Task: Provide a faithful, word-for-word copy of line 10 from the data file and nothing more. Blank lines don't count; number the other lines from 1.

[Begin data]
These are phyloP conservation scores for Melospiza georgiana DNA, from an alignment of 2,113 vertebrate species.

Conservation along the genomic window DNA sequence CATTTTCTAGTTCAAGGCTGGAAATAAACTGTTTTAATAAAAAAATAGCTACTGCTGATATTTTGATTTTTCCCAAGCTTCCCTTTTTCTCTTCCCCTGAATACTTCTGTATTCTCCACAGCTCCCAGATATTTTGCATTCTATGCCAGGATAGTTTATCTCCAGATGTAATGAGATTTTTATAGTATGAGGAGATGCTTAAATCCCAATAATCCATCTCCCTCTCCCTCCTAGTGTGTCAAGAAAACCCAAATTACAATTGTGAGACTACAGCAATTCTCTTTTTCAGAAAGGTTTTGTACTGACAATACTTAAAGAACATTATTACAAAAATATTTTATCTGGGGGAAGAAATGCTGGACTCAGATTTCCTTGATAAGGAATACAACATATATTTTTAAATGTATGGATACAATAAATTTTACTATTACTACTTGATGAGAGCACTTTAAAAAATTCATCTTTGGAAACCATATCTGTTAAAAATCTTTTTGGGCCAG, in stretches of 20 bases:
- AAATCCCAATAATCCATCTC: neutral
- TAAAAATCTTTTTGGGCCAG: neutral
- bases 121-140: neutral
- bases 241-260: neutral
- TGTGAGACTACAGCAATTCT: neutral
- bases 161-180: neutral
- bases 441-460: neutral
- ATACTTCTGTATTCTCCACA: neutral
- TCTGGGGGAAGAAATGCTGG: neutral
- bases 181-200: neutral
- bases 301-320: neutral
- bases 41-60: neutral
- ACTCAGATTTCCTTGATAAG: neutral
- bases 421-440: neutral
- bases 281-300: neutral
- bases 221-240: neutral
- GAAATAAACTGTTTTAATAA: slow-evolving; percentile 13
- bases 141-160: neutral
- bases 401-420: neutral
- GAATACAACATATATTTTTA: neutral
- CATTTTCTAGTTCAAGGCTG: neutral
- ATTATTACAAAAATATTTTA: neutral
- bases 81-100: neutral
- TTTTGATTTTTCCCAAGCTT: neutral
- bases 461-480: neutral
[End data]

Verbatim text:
- ATACTTCTGTATTCTCCACA: neutral